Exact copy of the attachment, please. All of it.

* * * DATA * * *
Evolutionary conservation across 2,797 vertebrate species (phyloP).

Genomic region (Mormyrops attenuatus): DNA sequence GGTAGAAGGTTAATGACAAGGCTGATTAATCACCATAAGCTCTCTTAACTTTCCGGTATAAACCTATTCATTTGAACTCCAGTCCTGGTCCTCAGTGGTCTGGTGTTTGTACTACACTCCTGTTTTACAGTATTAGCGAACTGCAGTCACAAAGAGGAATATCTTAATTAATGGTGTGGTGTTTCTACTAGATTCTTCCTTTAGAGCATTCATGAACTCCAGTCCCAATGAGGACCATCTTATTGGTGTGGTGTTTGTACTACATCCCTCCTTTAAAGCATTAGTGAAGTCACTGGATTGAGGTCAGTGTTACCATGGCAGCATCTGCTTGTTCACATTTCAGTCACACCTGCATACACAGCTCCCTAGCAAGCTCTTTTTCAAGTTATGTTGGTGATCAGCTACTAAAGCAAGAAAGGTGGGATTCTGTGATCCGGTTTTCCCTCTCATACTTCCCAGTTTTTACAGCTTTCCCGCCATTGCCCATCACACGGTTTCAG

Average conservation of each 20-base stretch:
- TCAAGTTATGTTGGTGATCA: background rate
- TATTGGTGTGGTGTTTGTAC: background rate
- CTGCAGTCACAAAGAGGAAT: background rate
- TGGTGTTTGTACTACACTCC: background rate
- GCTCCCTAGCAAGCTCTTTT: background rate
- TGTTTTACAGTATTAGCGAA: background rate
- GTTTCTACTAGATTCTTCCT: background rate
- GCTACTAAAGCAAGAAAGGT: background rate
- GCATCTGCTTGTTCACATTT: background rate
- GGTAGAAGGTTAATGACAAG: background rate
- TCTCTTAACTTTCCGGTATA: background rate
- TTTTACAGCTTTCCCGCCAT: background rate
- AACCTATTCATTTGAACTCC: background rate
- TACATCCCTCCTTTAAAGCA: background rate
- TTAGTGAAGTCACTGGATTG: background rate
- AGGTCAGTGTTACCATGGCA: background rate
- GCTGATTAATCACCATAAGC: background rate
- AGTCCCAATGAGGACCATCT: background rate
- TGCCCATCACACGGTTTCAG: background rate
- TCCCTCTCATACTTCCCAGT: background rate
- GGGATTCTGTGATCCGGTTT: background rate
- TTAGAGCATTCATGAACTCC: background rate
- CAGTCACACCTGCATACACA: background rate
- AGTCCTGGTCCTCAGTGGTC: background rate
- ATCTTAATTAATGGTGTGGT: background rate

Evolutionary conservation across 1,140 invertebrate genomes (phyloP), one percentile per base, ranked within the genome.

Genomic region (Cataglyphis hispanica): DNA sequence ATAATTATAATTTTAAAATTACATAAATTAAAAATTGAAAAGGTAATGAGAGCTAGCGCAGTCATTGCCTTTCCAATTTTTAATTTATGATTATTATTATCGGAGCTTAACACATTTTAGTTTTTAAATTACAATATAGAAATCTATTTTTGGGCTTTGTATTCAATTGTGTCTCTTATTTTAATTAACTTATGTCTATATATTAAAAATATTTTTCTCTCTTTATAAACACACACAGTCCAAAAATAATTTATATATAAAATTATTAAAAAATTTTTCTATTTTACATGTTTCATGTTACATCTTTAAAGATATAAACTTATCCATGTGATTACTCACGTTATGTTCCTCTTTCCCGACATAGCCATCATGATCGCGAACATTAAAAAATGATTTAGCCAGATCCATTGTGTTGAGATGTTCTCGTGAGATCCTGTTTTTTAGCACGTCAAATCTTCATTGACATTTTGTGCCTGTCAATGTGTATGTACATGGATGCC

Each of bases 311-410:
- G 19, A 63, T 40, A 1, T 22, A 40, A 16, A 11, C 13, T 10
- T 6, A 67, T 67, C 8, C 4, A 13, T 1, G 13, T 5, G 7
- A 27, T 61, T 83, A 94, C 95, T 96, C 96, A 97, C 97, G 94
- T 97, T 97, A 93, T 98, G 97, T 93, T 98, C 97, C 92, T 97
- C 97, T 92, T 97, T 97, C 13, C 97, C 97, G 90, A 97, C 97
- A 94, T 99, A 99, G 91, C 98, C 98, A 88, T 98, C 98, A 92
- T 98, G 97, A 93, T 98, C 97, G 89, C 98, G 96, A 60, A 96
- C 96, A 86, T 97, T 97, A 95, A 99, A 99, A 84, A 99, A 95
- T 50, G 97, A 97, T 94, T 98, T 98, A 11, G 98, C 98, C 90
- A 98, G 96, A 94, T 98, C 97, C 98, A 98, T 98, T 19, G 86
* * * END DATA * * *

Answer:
Evolutionary conservation across 2,797 vertebrate species (phyloP).

Genomic region (Mormyrops attenuatus): DNA sequence GGTAGAAGGTTAATGACAAGGCTGATTAATCACCATAAGCTCTCTTAACTTTCCGGTATAAACCTATTCATTTGAACTCCAGTCCTGGTCCTCAGTGGTCTGGTGTTTGTACTACACTCCTGTTTTACAGTATTAGCGAACTGCAGTCACAAAGAGGAATATCTTAATTAATGGTGTGGTGTTTCTACTAGATTCTTCCTTTAGAGCATTCATGAACTCCAGTCCCAATGAGGACCATCTTATTGGTGTGGTGTTTGTACTACATCCCTCCTTTAAAGCATTAGTGAAGTCACTGGATTGAGGTCAGTGTTACCATGGCAGCATCTGCTTGTTCACATTTCAGTCACACCTGCATACACAGCTCCCTAGCAAGCTCTTTTTCAAGTTATGTTGGTGATCAGCTACTAAAGCAAGAAAGGTGGGATTCTGTGATCCGGTTTTCCCTCTCATACTTCCCAGTTTTTACAGCTTTCCCGCCATTGCCCATCACACGGTTTCAG

Average conservation of each 20-base stretch:
- TCAAGTTATGTTGGTGATCA: background rate
- TATTGGTGTGGTGTTTGTAC: background rate
- CTGCAGTCACAAAGAGGAAT: background rate
- TGGTGTTTGTACTACACTCC: background rate
- GCTCCCTAGCAAGCTCTTTT: background rate
- TGTTTTACAGTATTAGCGAA: background rate
- GTTTCTACTAGATTCTTCCT: background rate
- GCTACTAAAGCAAGAAAGGT: background rate
- GCATCTGCTTGTTCACATTT: background rate
- GGTAGAAGGTTAATGACAAG: background rate
- TCTCTTAACTTTCCGGTATA: background rate
- TTTTACAGCTTTCCCGCCAT: background rate
- AACCTATTCATTTGAACTCC: background rate
- TACATCCCTCCTTTAAAGCA: background rate
- TTAGTGAAGTCACTGGATTG: background rate
- AGGTCAGTGTTACCATGGCA: background rate
- GCTGATTAATCACCATAAGC: background rate
- AGTCCCAATGAGGACCATCT: background rate
- TGCCCATCACACGGTTTCAG: background rate
- TCCCTCTCATACTTCCCAGT: background rate
- GGGATTCTGTGATCCGGTTT: background rate
- TTAGAGCATTCATGAACTCC: background rate
- CAGTCACACCTGCATACACA: background rate
- AGTCCTGGTCCTCAGTGGTC: background rate
- ATCTTAATTAATGGTGTGGT: background rate

Evolutionary conservation across 1,140 invertebrate genomes (phyloP), one percentile per base, ranked within the genome.

Genomic region (Cataglyphis hispanica): DNA sequence ATAATTATAATTTTAAAATTACATAAATTAAAAATTGAAAAGGTAATGAGAGCTAGCGCAGTCATTGCCTTTCCAATTTTTAATTTATGATTATTATTATCGGAGCTTAACACATTTTAGTTTTTAAATTACAATATAGAAATCTATTTTTGGGCTTTGTATTCAATTGTGTCTCTTATTTTAATTAACTTATGTCTATATATTAAAAATATTTTTCTCTCTTTATAAACACACACAGTCCAAAAATAATTTATATATAAAATTATTAAAAAATTTTTCTATTTTACATGTTTCATGTTACATCTTTAAAGATATAAACTTATCCATGTGATTACTCACGTTATGTTCCTCTTTCCCGACATAGCCATCATGATCGCGAACATTAAAAAATGATTTAGCCAGATCCATTGTGTTGAGATGTTCTCGTGAGATCCTGTTTTTTAGCACGTCAAATCTTCATTGACATTTTGTGCCTGTCAATGTGTATGTACATGGATGCC

Each of bases 311-410:
- G 19, A 63, T 40, A 1, T 22, A 40, A 16, A 11, C 13, T 10
- T 6, A 67, T 67, C 8, C 4, A 13, T 1, G 13, T 5, G 7
- A 27, T 61, T 83, A 94, C 95, T 96, C 96, A 97, C 97, G 94
- T 97, T 97, A 93, T 98, G 97, T 93, T 98, C 97, C 92, T 97
- C 97, T 92, T 97, T 97, C 13, C 97, C 97, G 90, A 97, C 97
- A 94, T 99, A 99, G 91, C 98, C 98, A 88, T 98, C 98, A 92
- T 98, G 97, A 93, T 98, C 97, G 89, C 98, G 96, A 60, A 96
- C 96, A 86, T 97, T 97, A 95, A 99, A 99, A 84, A 99, A 95
- T 50, G 97, A 97, T 94, T 98, T 98, A 11, G 98, C 98, C 90
- A 98, G 96, A 94, T 98, C 97, C 98, A 98, T 98, T 19, G 86